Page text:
Saturday, April 21, 2007

Sat on the roof and picked at the moss


I need a palate cleanser, don't you? The baby on the slide, the 6-year old runner, and what happened in Blacksburg... oh, man. Today dawned warm and blue, and it's time to talk about celebrity boobs, or things it would be nice to be able to buy, or, or, I don't know... kittens. Or something.

Picture books: Seattle librarian and NPR rock star Nancy Pearl has published a new version of her popular reader advisory guide Book Lust. Called Book Crush, it contains lists of recommended reading for kids and teenagers. Needless to say, Your Neighborhood Librarian ran out and bought it, and, since I am pretty damn geeky even among librarians, I have begun annotating my copy. The margins are filled with miniscule notations of books that Miss Nancy either missed or doesn't like as much as I do, or that came out after the book went to press.

Here are a few:

Not a Box, Antoinette Portis. I like this book because it's one of those empowered-toddler books (like Mo Willems' pigeon books). It's the kid that gets to be the smart one - there's an offstage adult voice saying, "Are you still standing in that box?" and the kid, who is actually standing in a rocket ship, has to explain over and over that "It's NOT a BOX." Plus the book is styled like a box, with a rough brown cover and red ink indicating "This side up" and "Net wt. 11.5 oz."

Adele and Simon by Barbara McClintock. I wouldn't have given a damn whether or not my kids liked this book, which tracks big sister Adele and her careless little brother Simon as they journey home from school in late 19th century Paris, passing through the Paleontology Museum, the Louvre, etc. The illustrations are lovely and witty and detailed, and I just eat that stuff up. But part of the fun of this book is finding the items that Simon drops, and then retracing their path through the neighborhoods, and my kids did like it.

The Worm Family by Tony Johnston. They say things like, "We're Worm and we're proud!" and "Oh joy! We're worms!" Ordinarily this kind of 'up with people' stuff gives me hives, but I love this one. Probably because they're loud and the neighbors don't like them.

Bark, George! by Jules Feiffer. This is the first joke a little kid gets. George is a puppy who doesn't bark. Mom takes him to the vet. The vet asks George to bark, and George says, "Meow," whereupon the vet straps on a rubber glove and pulls a kitty out of George's mouth. Tells George to bark again, George quacks. Duck comes out. By the time the cow comes out, the mommy dog has passed out and the kid is in hysterics. I love the moment that the kid gets the joke. It's like this milestone welcome to our world moment.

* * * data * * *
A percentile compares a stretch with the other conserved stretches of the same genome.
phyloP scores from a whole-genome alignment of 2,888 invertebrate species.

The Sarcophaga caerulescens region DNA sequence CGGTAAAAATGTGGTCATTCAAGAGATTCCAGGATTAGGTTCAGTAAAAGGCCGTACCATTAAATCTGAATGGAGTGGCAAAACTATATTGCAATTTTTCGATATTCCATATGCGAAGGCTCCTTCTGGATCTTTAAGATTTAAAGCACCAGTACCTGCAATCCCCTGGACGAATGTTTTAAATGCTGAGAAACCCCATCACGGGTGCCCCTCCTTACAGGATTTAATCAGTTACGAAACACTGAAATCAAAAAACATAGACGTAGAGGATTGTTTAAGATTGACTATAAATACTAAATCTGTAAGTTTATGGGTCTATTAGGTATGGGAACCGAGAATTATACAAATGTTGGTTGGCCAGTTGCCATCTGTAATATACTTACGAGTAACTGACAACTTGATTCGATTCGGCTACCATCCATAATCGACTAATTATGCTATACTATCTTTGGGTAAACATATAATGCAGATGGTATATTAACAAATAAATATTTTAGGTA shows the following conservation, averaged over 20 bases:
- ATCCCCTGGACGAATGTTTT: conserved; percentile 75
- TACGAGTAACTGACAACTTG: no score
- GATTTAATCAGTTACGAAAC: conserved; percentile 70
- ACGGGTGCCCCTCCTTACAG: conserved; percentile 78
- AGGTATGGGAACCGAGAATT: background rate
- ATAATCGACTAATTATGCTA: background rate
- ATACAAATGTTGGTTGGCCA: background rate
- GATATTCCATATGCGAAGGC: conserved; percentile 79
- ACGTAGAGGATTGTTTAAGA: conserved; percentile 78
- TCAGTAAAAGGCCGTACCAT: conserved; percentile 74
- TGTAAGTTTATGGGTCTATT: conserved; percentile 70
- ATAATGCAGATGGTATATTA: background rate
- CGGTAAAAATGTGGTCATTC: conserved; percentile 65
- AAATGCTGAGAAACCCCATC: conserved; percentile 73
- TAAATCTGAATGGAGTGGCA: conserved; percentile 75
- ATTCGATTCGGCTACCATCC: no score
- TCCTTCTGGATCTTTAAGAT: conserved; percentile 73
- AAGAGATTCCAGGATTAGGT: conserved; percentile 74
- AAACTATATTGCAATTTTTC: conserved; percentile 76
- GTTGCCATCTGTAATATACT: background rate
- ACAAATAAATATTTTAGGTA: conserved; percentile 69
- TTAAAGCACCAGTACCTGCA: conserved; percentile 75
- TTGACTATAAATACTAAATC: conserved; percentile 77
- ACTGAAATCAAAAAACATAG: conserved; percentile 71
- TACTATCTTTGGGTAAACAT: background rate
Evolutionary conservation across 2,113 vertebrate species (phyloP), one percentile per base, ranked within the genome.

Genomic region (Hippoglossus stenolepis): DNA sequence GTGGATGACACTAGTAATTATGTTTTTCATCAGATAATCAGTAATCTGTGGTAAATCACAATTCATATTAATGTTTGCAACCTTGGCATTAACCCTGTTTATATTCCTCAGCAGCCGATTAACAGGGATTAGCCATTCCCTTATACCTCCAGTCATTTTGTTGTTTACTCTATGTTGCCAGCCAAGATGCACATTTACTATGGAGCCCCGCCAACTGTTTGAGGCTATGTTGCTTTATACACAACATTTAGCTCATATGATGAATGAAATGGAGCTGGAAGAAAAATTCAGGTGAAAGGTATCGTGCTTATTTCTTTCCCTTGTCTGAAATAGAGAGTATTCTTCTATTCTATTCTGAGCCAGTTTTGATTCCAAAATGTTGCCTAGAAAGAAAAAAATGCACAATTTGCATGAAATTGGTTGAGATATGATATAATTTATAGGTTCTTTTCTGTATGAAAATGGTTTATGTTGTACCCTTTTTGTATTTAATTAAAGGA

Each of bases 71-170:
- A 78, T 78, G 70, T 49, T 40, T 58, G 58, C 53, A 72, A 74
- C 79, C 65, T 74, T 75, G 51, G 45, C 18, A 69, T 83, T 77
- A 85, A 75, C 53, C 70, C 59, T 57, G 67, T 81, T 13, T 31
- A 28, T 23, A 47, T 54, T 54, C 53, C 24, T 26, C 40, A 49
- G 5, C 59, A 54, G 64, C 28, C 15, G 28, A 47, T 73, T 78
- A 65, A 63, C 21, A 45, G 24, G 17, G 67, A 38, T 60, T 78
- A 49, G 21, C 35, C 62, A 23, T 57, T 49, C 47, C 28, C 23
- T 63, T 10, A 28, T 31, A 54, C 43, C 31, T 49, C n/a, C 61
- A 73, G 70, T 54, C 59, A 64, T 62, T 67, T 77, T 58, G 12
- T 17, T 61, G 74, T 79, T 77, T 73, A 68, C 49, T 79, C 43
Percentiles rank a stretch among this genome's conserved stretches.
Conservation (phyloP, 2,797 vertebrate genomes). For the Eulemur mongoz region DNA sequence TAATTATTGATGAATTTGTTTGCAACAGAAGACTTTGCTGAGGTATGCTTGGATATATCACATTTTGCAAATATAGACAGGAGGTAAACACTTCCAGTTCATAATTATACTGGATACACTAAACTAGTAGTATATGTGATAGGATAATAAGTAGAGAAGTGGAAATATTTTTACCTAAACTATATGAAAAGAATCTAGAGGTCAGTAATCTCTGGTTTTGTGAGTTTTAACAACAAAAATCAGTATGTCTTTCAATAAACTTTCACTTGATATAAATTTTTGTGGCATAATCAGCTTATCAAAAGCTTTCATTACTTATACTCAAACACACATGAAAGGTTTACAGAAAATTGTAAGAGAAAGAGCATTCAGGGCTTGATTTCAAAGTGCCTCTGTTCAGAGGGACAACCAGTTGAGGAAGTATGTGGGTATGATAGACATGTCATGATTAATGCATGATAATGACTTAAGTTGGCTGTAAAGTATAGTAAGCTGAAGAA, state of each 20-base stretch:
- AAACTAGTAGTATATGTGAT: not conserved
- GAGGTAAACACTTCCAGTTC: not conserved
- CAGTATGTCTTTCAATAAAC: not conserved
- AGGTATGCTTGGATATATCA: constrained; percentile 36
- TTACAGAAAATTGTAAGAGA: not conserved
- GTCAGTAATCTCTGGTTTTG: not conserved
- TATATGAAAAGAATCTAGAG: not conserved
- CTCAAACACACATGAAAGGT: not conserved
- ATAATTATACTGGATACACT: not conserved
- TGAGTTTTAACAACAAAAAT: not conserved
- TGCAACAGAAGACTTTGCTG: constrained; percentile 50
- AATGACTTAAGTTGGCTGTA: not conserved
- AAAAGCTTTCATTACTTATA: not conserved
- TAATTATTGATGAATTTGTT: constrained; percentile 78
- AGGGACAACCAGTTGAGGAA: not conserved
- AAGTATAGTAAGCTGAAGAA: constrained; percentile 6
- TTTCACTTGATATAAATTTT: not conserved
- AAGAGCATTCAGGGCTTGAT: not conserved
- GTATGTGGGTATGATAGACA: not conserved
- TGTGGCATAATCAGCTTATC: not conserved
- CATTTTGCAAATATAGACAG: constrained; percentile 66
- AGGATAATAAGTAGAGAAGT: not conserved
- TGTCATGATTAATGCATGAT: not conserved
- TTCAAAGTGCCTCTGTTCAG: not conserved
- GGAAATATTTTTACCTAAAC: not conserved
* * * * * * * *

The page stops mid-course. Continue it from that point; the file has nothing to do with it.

The fox went out on a chilly night, Peter Spier. Peter Spier is Dutch, and so he traveled to New England and made millions of sketches before inking the illustrations for this adaptation of a traditional song. Pay no attention to the bloodthirsty shenanigans of the fox and the townspeople who are after him with guns, and drink in the beautiful details of a moonlit night in colonial New England. Plus the song is fun to sing.

Once upon a banana by Jennifer Armstrong. This largely wordless book tracks a Rube-Goldberg series of street catastrophes (slips, trips, skateboard mishaps) that are initiated and foreshadowed by street signs. God that makes it sound awful. But it's great. There's a monkey, and a garbage truck, and really that's enough to make a funny book.

Maxwell's Mountain by Shari Becker. Maxwell is a COC (Cherished Only Child) who wants to climb the big mountain beyond the playground. His parents think it's a bit beyond his grasp, but with careful preparation and planning, he achieves his goal. Maxwell is charming and stubborn, and the book details his preparation like a how-to manual. I love this book because it goes beyond that chirpy, "If you believe in yourself, you can do ANYthing!" and shows how a kid moves beyond his belief and takes action.


On a grownup level, may I recommend the useful web-based LibraryThing for keeping track of what you've read and what you want to read. That's the widget for it over there on the left right.

And hey! Movies! Movies are good for taking your mind off the news: we watched Happy Feet last night with the neighbors and their kids. The kids were laughing their heads off the whole time ("Dat penguin just called dat seal 'rubber butt'! Haw haw haw!") and we adults kept getting startled by the musical selections. I'm telling you, a huge choir of penguins singing Queen's Somebody to Love to the Northern Lights - I wish Freddie had lived long enough to see it.

Then Bob and I stayed up and watched Friends With Money. Eh. It sure is nice to see a movie that features actual natural-sounding dialogue (and Joan Cusack) (and Frances McDormand, you know she's my role model), but you know, Bobby and me, we likey the big splosions an stuff. Tonight we got an Almodovar movie, maybe somebody will get slapped at least.

Other things worth thinking about:

Who in Hollywood ever thought David Boreanaz was a big ol dreamboat?

Why aren't there more restaurants with outdoor decks on the water in this town?

Who plants barberry and why?


fuckin' ouch

Will you give me a massage?